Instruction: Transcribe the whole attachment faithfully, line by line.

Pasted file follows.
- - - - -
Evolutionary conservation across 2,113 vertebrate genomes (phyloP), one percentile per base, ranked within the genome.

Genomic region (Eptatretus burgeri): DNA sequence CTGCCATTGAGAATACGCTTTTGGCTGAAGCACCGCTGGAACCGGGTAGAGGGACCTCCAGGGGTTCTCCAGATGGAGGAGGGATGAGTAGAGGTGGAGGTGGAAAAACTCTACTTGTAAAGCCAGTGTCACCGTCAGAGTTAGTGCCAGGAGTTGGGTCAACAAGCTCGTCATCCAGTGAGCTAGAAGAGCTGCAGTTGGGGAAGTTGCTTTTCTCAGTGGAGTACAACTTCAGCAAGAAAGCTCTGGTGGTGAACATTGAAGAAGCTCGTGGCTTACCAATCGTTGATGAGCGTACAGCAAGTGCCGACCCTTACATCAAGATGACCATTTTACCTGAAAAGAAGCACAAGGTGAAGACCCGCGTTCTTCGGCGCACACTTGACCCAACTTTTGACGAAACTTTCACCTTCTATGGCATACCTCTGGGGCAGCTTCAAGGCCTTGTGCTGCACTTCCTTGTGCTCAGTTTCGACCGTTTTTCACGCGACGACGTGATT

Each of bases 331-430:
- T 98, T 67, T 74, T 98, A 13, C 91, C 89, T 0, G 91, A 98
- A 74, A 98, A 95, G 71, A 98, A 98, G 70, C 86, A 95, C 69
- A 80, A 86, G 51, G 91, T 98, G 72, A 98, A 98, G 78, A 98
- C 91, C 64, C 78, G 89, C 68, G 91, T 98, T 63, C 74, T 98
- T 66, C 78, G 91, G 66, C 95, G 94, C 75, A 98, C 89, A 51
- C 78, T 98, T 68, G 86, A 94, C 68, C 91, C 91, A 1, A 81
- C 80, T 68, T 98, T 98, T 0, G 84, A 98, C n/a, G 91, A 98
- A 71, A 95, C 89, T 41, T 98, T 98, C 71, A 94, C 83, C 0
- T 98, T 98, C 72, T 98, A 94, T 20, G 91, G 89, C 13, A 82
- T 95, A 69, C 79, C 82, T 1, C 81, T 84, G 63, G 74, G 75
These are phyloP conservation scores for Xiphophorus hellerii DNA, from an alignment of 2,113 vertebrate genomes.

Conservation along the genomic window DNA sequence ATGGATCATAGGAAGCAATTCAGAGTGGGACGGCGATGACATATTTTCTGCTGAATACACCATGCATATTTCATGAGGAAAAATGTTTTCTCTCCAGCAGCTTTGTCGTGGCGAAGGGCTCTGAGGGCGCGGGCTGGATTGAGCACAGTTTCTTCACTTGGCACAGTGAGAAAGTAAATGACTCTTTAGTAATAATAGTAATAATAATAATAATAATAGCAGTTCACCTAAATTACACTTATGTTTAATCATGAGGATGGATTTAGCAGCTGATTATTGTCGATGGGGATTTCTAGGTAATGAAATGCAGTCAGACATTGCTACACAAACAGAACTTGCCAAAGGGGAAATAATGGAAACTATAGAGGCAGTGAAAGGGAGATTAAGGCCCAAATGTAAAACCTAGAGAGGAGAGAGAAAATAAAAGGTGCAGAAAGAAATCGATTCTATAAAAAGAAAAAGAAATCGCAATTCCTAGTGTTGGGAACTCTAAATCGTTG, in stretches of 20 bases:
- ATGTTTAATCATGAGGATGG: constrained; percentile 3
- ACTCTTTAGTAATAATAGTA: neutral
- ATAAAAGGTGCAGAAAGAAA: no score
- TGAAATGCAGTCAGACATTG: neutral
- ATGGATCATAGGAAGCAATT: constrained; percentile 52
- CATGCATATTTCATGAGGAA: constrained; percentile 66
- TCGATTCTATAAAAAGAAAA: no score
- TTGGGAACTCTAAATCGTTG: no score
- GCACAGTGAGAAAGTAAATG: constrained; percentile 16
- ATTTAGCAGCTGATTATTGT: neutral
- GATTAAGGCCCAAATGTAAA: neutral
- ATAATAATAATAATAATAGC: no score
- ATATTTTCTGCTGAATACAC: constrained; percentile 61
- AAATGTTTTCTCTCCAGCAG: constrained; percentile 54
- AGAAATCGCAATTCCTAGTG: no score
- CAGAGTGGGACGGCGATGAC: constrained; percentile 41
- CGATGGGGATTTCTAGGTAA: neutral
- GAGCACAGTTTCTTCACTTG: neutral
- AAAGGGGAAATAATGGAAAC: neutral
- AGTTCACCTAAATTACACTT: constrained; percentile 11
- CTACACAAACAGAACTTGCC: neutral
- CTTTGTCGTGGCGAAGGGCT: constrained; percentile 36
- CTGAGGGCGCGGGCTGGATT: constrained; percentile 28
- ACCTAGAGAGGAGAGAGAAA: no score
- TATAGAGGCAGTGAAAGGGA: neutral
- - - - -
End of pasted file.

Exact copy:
Evolutionary conservation across 2,113 vertebrate genomes (phyloP), one percentile per base, ranked within the genome.

Genomic region (Eptatretus burgeri): DNA sequence CTGCCATTGAGAATACGCTTTTGGCTGAAGCACCGCTGGAACCGGGTAGAGGGACCTCCAGGGGTTCTCCAGATGGAGGAGGGATGAGTAGAGGTGGAGGTGGAAAAACTCTACTTGTAAAGCCAGTGTCACCGTCAGAGTTAGTGCCAGGAGTTGGGTCAACAAGCTCGTCATCCAGTGAGCTAGAAGAGCTGCAGTTGGGGAAGTTGCTTTTCTCAGTGGAGTACAACTTCAGCAAGAAAGCTCTGGTGGTGAACATTGAAGAAGCTCGTGGCTTACCAATCGTTGATGAGCGTACAGCAAGTGCCGACCCTTACATCAAGATGACCATTTTACCTGAAAAGAAGCACAAGGTGAAGACCCGCGTTCTTCGGCGCACACTTGACCCAACTTTTGACGAAACTTTCACCTTCTATGGCATACCTCTGGGGCAGCTTCAAGGCCTTGTGCTGCACTTCCTTGTGCTCAGTTTCGACCGTTTTTCACGCGACGACGTGATT

Each of bases 331-430:
- T 98, T 67, T 74, T 98, A 13, C 91, C 89, T 0, G 91, A 98
- A 74, A 98, A 95, G 71, A 98, A 98, G 70, C 86, A 95, C 69
- A 80, A 86, G 51, G 91, T 98, G 72, A 98, A 98, G 78, A 98
- C 91, C 64, C 78, G 89, C 68, G 91, T 98, T 63, C 74, T 98
- T 66, C 78, G 91, G 66, C 95, G 94, C 75, A 98, C 89, A 51
- C 78, T 98, T 68, G 86, A 94, C 68, C 91, C 91, A 1, A 81
- C 80, T 68, T 98, T 98, T 0, G 84, A 98, C n/a, G 91, A 98
- A 71, A 95, C 89, T 41, T 98, T 98, C 71, A 94, C 83, C 0
- T 98, T 98, C 72, T 98, A 94, T 20, G 91, G 89, C 13, A 82
- T 95, A 69, C 79, C 82, T 1, C 81, T 84, G 63, G 74, G 75
These are phyloP conservation scores for Xiphophorus hellerii DNA, from an alignment of 2,113 vertebrate genomes.

Conservation along the genomic window DNA sequence ATGGATCATAGGAAGCAATTCAGAGTGGGACGGCGATGACATATTTTCTGCTGAATACACCATGCATATTTCATGAGGAAAAATGTTTTCTCTCCAGCAGCTTTGTCGTGGCGAAGGGCTCTGAGGGCGCGGGCTGGATTGAGCACAGTTTCTTCACTTGGCACAGTGAGAAAGTAAATGACTCTTTAGTAATAATAGTAATAATAATAATAATAATAGCAGTTCACCTAAATTACACTTATGTTTAATCATGAGGATGGATTTAGCAGCTGATTATTGTCGATGGGGATTTCTAGGTAATGAAATGCAGTCAGACATTGCTACACAAACAGAACTTGCCAAAGGGGAAATAATGGAAACTATAGAGGCAGTGAAAGGGAGATTAAGGCCCAAATGTAAAACCTAGAGAGGAGAGAGAAAATAAAAGGTGCAGAAAGAAATCGATTCTATAAAAAGAAAAAGAAATCGCAATTCCTAGTGTTGGGAACTCTAAATCGTTG, in stretches of 20 bases:
- ATGTTTAATCATGAGGATGG: constrained; percentile 3
- ACTCTTTAGTAATAATAGTA: neutral
- ATAAAAGGTGCAGAAAGAAA: no score
- TGAAATGCAGTCAGACATTG: neutral
- ATGGATCATAGGAAGCAATT: constrained; percentile 52
- CATGCATATTTCATGAGGAA: constrained; percentile 66
- TCGATTCTATAAAAAGAAAA: no score
- TTGGGAACTCTAAATCGTTG: no score
- GCACAGTGAGAAAGTAAATG: constrained; percentile 16
- ATTTAGCAGCTGATTATTGT: neutral
- GATTAAGGCCCAAATGTAAA: neutral
- ATAATAATAATAATAATAGC: no score
- ATATTTTCTGCTGAATACAC: constrained; percentile 61
- AAATGTTTTCTCTCCAGCAG: constrained; percentile 54
- AGAAATCGCAATTCCTAGTG: no score
- CAGAGTGGGACGGCGATGAC: constrained; percentile 41
- CGATGGGGATTTCTAGGTAA: neutral
- GAGCACAGTTTCTTCACTTG: neutral
- AAAGGGGAAATAATGGAAAC: neutral
- AGTTCACCTAAATTACACTT: constrained; percentile 11
- CTACACAAACAGAACTTGCC: neutral
- CTTTGTCGTGGCGAAGGGCT: constrained; percentile 36
- CTGAGGGCGCGGGCTGGATT: constrained; percentile 28
- ACCTAGAGAGGAGAGAGAAA: no score
- TATAGAGGCAGTGAAAGGGA: neutral